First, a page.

Why 91 Central Banks Are Launching Digital Currencies

by Aug 16, 2022Articles

Articles

When was the last time you paid for something with cash?

I mean actual notes or coins: have you reached into your wallet and pulled out a note to pay somebody recently?

I bet you are doing it less and less.

During the pandemic, we practically stopped using paper money (ATM use is down a third in the last three years).

And increasingly, we are relying on cards and phones to make transactions.

Money is changing.

Technology is disrupting the way we transact with one another.

And one of the key drivers for this story is the emergence and popularity of cryptocurrencies.

Australia launches a digital currency

Take the news that Australia’s central bank is launching its own digital currency.

For the next year, the cental bank is going to issue this currency through commercial banks in the hope of modernising their financial system.

Why now?

Well in the last few years, the Australian central bank has watched as cryptocurrencies exploded in popularity.

And it probably spooked them.

A recent Australian Securities and Investments Commission report on investor behaviour found that cryptocurrencies are second only to Australian shares as the most common asset that people hold in that country.

In terms of the value of the holdings, cryptos are now on a par with residential investment properties.

And so, understandably, the central bank wants a piece of the action.

They see that crypto is fast achieving mainstream adoption, and that they need to catch up.

Fast, cheap and easy to track

What they are proposing is a “Central Bank Digital Currency” or a CBDC.

This is very different from a cryptocurrency such as Bitcoin.

A CBDC is controlled by a central bank.

While Bitcoin is decentralised (there is no single point of control).

Both forms of payment are fast and cheap: allowing two parties to transfer huge sums of money, seamlessly, without a middleman.

The key difference is the point of control.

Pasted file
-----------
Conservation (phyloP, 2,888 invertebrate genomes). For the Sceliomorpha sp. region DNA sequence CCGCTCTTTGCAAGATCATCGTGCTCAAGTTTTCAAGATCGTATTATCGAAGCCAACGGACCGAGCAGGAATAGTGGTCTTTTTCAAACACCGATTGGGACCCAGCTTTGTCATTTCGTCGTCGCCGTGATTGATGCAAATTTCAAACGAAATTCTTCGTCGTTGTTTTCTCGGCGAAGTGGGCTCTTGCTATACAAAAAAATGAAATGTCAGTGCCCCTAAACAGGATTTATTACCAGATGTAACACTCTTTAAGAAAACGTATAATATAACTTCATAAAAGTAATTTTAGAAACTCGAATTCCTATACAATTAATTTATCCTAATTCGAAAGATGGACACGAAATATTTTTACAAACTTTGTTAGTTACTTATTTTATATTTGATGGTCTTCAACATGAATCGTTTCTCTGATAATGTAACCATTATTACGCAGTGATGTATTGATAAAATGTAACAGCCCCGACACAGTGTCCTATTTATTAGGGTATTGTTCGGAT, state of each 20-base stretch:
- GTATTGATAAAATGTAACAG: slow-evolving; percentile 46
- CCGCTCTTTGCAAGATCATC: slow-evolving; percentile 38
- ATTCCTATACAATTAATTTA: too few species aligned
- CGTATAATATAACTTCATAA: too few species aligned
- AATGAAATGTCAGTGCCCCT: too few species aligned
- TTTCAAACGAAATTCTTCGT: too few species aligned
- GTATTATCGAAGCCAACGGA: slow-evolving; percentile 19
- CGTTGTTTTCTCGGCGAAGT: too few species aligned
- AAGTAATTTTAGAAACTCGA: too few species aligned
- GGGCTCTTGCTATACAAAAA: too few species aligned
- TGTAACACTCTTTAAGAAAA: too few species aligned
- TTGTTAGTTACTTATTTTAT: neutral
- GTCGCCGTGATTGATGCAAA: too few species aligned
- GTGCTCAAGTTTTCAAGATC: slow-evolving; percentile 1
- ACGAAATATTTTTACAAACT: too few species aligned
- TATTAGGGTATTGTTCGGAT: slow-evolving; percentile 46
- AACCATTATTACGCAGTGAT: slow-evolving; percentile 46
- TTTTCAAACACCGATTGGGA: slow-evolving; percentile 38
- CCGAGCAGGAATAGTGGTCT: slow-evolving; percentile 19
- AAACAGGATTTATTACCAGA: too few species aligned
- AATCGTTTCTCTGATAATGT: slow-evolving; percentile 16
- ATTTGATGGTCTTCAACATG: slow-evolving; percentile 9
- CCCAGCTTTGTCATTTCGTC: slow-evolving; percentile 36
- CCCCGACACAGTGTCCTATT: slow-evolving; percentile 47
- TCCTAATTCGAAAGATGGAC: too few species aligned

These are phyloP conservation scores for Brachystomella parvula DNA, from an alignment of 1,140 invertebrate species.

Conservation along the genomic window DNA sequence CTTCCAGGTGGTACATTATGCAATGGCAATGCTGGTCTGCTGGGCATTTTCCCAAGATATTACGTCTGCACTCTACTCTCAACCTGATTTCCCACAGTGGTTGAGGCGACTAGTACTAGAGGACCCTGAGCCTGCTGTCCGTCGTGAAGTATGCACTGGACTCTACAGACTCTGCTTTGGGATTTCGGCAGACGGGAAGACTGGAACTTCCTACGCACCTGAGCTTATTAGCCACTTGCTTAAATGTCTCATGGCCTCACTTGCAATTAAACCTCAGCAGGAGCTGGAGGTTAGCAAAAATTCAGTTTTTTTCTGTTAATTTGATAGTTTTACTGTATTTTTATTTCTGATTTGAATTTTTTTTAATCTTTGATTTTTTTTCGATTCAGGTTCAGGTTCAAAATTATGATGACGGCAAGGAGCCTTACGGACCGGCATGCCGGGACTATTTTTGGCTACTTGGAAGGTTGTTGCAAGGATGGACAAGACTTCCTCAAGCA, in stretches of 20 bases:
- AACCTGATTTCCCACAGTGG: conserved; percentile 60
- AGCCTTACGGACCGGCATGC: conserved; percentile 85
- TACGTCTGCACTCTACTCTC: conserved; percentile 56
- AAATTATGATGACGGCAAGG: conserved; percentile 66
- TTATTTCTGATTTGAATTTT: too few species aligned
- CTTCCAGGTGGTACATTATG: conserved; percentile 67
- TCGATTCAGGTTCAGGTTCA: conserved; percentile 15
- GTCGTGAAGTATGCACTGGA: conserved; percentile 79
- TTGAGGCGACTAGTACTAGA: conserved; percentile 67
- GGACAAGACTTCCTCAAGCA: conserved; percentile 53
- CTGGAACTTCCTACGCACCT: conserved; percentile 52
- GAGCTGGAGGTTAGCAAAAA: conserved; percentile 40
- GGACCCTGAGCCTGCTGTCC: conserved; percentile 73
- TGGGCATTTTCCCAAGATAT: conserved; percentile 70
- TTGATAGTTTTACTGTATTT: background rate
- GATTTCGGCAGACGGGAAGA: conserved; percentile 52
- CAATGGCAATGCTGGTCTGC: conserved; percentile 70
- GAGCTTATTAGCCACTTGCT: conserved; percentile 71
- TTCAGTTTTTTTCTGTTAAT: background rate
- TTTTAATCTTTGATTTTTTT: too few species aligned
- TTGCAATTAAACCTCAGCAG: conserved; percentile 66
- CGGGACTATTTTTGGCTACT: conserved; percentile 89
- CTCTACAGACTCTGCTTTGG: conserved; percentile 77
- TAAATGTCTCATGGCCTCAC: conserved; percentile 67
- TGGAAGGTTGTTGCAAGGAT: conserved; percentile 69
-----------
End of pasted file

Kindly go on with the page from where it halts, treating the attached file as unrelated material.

There’s two basic models.

The “Maximalist” model sees a government directly issue a digital currency directly to the populace through your phone or bank account.

In this model, you cut out commercial banks entirely.

It’s a radically new kind way of issuing and overseeing money.

Source: Bankless

Then there’s the Minimalist model.

In this model, the central bank will work through intermediaries such as banks and payment companies.

It’s a slight change on the existing system.

Right now, there are 91 central banks across the world experimenting with projects like these.

That includes the Bank of England and it’s “Britcoin” project. And also the People’s Bank of China, which has pushed for a Digital Yuan.

What they won’t say publicly is that CBDC’s are a great way to collect information.

That’s because a digital currency is easily tracked.

Every time you use a digital currency, the transaction is logged on the blockchain.

And so these currencies will allow central banks to keep tabs on exchanges, on taxes, on illegal activities… on all sorts of things.

As Bankless point out:

“CBDCs are fundamentally different from cryptocurrencies like Bitcoin and Ethereum — in fact, they’re diametrically opposed.

CBDCs exist on centralized ledgers surveilled and controlled by central banking institutions and government bodies.

Crypto means decentralization, while CBDCs necessitate a consolidation of control over finance by central banks.

Whatsmore, the programmability of CBDCs permits governments to track movements of currency from its origin…reverse transactions… even set and revoke arbitrary rules.”

Key Takeaway

It sounds scary.

But there is one more thing to consider here: competition.

The fact is that CBDC’s will compete with a host of already very popular cryptocurrencies.

For example, they will compete with Bitcoin, who’s network is growing at an annual rate of 113%.

At the current page of adoption, Bitcoin will have 1 billion users by 2024 and 4 billion users by 2030.

CBDC’s will also compete with stablecoins: cryptocurrencies whose price is nominally “pegged” to a stable asset such as the U.S. dollar.

These decentralised currencies already solve a lot of the problems of CBDC: they are fast, cheap and, depending on how they are designed, stable in price.

Since 2021, the total stablecoin circulating supply has seen an exponential growth of 534% from ~$29B to ~$155B today.

And increasingly we will see projects where money is created by an even wider variety of authorities.

That includes cities, companies…communities of every description.

This is the future that fintech expert David Birch has been predicting for years.

“We should set ourselves up for a world in which there are hundreds, thousands or even millions of kinds of money,” says Birch in his book Before Babylon, Beyond Bitcoin.

Your phone will show you the price of a latte in London Loot but transfer money in California Cabbage, Apple Apples and SF Parking Permits.”

At Vanguard, we believe we are entering a period that will change the way we think of money.

It might sound scary… but it’s also fascinating, and exciting and provides us with all sorts of investment opportunities.

We’ll keep track of the best ones here.

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